Back to the (Morning) Glory days: Oasis won’t look back in anger as iconic Britpop album gets re-released

Fans of Oasis can now relive the brawn and swagger of the Manchester heroes second and most successful album as it has now been remastered.

What’s The Story (Morning Glory)? was originally released on October 1 1995, and propelled Oasis into the orbit of stadium rock acts – with the anthems to match – establishing the Burnage lads as a British institution.

And this iconic album has now been re-mastered as part of Oasis’ Chasing the Sun 1991-1997 exhibition.

Arguably the UK’s biggest (and perhaps greatest) band since The Beatles, Oasis are undoubtedly a band that divide opinion.

They took the music industry by storm in the 1990’s, conquering all in front of them with their mod looks, football hooligan antics and arrogance.

The groups main antagonists – avid Manchester City fans Noel and Liam Gallagher – led the way into a new dawn for British rock n’ roll; while still sticking to their Maine Road routes.

Often cited as the band’s best album, Morning Glory was the champagne-fuelled follow up to the psychedelic Definitely Maybe – the Gallagher brothers and co’s debut effort – shrouded by drugs, booze and sibling rivalries.

TROUBLE IN PARADISE: Liam and Noel often had fall-outs during the band’s time together (©freschwill)

Released in August 1994, Definitely Maybe helped spark the Britpop revolution, alongside the likes of Blur’s Parklife and PULP’s Different Class.

The album spawned the hit singles Supersonic, which songwriter Noel proudly boasts was ‘written in half-an-hour’, and which told listeners to ‘be yourself, you can’t be no one else’.

Other hits included Shakermaker – an unashamed rip-off of the Coca Cola song I’d Like To Teach The World To Sing.

Then came the anthemic Live Forever and last, but certainly not least, the brazen Cigarettes & Alcohol – a satirical take on the British binge-culture that followed the infamous ecstasy-laden ‘Madchester’ scene, pioneered within the steamy confines of the Hacienda nightclub.

Definitely Maybe got a makeover of its own back in May to celebrate the albums 20th anniversary, and now hits such as Don’t Look Back In Anger, Roll With It, Some Might Say and the perhaps overplayed Wonderwall have been given a revamp.

After the success of Definitely Maybe – it was the fastest selling UK debut album ever at the time of release – Oasis embarked on a UK and US tour towards the back end of ’94, which was halted when Noel temporarily departed the band after yet another clash of heads with Liam.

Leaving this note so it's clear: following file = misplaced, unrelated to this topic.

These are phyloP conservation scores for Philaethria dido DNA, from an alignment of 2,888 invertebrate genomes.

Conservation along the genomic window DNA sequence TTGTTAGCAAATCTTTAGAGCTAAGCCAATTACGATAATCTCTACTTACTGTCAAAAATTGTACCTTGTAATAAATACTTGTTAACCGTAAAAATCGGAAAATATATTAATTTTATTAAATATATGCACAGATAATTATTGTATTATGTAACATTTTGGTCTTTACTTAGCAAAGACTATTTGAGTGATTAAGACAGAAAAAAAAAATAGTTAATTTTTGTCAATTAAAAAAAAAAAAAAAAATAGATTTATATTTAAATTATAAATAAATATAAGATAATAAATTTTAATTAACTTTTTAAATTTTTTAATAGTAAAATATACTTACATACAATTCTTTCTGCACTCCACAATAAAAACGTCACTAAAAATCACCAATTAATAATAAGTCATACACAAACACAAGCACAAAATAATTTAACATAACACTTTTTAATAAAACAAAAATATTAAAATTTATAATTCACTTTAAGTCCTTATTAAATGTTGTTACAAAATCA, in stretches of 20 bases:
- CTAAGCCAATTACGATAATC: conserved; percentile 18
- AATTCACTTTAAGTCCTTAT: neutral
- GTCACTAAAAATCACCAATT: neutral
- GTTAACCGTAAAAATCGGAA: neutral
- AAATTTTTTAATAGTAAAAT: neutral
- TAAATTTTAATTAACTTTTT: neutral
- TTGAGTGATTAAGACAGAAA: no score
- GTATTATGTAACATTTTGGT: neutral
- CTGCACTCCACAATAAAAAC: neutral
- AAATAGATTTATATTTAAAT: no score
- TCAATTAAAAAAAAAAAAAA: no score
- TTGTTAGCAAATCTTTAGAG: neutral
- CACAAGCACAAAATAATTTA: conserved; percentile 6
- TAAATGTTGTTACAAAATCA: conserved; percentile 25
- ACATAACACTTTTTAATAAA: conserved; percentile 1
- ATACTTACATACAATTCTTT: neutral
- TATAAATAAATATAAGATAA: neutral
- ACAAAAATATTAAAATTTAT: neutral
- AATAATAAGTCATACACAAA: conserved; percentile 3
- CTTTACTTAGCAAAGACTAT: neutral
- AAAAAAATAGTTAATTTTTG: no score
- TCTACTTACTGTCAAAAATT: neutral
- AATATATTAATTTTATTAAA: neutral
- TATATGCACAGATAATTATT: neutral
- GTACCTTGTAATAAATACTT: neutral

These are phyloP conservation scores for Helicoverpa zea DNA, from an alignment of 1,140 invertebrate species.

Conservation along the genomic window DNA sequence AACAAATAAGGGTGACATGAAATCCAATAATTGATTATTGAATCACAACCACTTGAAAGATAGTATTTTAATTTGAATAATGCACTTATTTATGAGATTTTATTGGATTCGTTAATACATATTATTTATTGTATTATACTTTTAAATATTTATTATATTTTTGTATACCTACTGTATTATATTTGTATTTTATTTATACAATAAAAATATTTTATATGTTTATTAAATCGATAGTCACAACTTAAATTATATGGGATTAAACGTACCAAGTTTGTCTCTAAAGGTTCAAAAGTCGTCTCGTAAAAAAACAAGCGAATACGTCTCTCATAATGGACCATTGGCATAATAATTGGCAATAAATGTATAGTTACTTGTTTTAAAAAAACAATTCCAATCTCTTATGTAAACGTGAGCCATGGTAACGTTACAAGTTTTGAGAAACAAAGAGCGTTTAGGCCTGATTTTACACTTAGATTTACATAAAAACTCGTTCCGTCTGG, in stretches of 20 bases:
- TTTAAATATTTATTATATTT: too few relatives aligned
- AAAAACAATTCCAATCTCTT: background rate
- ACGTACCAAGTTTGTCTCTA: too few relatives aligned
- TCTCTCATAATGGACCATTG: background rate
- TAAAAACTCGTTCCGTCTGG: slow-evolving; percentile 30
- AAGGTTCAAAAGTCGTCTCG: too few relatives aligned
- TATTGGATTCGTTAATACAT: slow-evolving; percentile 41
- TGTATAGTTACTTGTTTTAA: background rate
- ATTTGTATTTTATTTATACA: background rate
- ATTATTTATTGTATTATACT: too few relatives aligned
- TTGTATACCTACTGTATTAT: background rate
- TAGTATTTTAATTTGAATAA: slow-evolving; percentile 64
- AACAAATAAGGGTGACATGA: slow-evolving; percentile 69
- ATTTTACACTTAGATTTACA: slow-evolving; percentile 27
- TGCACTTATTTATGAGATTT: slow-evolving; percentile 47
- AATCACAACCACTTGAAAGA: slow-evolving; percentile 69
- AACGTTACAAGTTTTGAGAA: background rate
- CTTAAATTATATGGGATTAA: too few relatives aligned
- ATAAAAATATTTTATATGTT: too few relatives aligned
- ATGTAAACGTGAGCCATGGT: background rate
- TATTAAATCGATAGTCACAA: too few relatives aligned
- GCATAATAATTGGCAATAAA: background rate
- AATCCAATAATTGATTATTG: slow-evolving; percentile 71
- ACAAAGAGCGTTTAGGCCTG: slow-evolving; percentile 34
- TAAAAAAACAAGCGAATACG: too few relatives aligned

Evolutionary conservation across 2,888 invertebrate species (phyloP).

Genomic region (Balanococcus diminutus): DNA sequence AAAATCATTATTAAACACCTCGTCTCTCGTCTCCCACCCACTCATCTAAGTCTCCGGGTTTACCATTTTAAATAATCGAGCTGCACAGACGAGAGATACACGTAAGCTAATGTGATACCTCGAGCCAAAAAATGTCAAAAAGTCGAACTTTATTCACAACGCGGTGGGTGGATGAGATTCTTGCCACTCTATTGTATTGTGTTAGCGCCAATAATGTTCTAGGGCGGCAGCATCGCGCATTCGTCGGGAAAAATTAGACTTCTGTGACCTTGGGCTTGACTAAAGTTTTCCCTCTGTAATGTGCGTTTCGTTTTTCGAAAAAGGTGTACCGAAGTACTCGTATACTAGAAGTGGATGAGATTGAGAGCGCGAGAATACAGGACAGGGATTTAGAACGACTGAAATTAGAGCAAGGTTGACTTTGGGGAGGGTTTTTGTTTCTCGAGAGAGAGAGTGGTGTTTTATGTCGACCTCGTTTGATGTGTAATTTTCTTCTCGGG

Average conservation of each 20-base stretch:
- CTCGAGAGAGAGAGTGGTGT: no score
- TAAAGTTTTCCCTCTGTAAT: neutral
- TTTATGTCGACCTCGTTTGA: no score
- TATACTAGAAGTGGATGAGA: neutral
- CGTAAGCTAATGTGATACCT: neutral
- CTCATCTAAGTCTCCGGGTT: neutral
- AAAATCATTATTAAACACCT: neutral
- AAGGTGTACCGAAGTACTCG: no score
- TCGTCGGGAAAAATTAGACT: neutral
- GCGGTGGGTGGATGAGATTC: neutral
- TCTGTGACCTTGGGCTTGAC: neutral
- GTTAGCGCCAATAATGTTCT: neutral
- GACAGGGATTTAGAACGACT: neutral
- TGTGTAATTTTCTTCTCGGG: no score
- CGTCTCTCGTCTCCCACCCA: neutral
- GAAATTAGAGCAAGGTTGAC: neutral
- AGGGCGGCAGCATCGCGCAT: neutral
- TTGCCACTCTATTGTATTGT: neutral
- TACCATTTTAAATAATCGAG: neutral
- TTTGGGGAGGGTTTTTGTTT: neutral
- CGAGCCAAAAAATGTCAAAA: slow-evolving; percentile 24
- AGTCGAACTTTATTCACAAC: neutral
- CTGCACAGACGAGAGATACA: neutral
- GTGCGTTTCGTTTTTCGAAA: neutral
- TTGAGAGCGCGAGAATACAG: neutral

TOP TUNE: Wonderwall became one of the most iconic songs in UK music history (©freschwill)

However, the stand-alone single Whatever, released in time for Christmas, indicated things were on the mend and the band were back with aplomb in ’95 with the blistering Some Might Say – their first UK No.1 single.

Next, the ‘battle of Britpop’ with Blur; working class vs. middle class; North vs. South; rock vs. pop.

And while Blur eventually trumped Oasis, with their single Country House outselling Roll With It, the Gallagher’s no doubt won the war.

Morning Glory was released two months later and Oasis never looked back.

The LP, despite being slated before release by critics, was a barnstorming success, and the lead single Wonderwall has gone on to sell around five million copies as of December 2012.

“You can’t get bored of 15,000 people shouting for ‘Wonderwall’. That’s better than drugs,” Noel said of the band’s most famous songs.

The Gallagher brothers’ every move was now headline news – something that neither shied away from.

“If you don’t want to be in the biggest band in the world, you may as well pack it in,” Noel said at the time.

Oasis followed the album up with a grand slam world tour – culminating in a celebratory stint at Knebworth where they played to 250,000 people over two nights.

Tim Burgess of The Charlatans, another Manchester indie band that had large-scale success in the 90’s and who performed at Knebworth alongside Oasis, stated in his book Telling Stories: “It was the end of an era for Oasis, because how could you get any bigger than that.”

Oasis’ mega-hyped third album arrived in 1997 on the back of the Morning Glory tour, but Be Here Now was an unflattering fall from grace.

Although it was a huge commercial success, it was critically slammed because of its overblown attitude – a reflection of the group’s cocaine-driven lifestyle.

“I still tell people that the Be Here Now album is the best advertisement against taking cocaine. It goes on too long, it’s smothered by its self of self-importance, just like coke users are,” Noel admitted.

Oasis split in 2009, but the Gallagher’s still have a global fan base, which will no doubt be delighted to see their favourite tunes revitalised. 

The re-issue will also include all the B-Sides from the Morning Glory sessions, including the awesome crowd-raiser Acquiesce and the magnificent ballad The Masterplan.

Available for purchase and download from Monday September 29, the box-set includes a 180gram double 12-inch gatefold vinyl of a re-mastered version of the original album, triple CD album and a copy of the original promo cassette sent out to critics before the album’s release.

Main image courtesy of Oasis, via YouTube, with thanks

Related Articles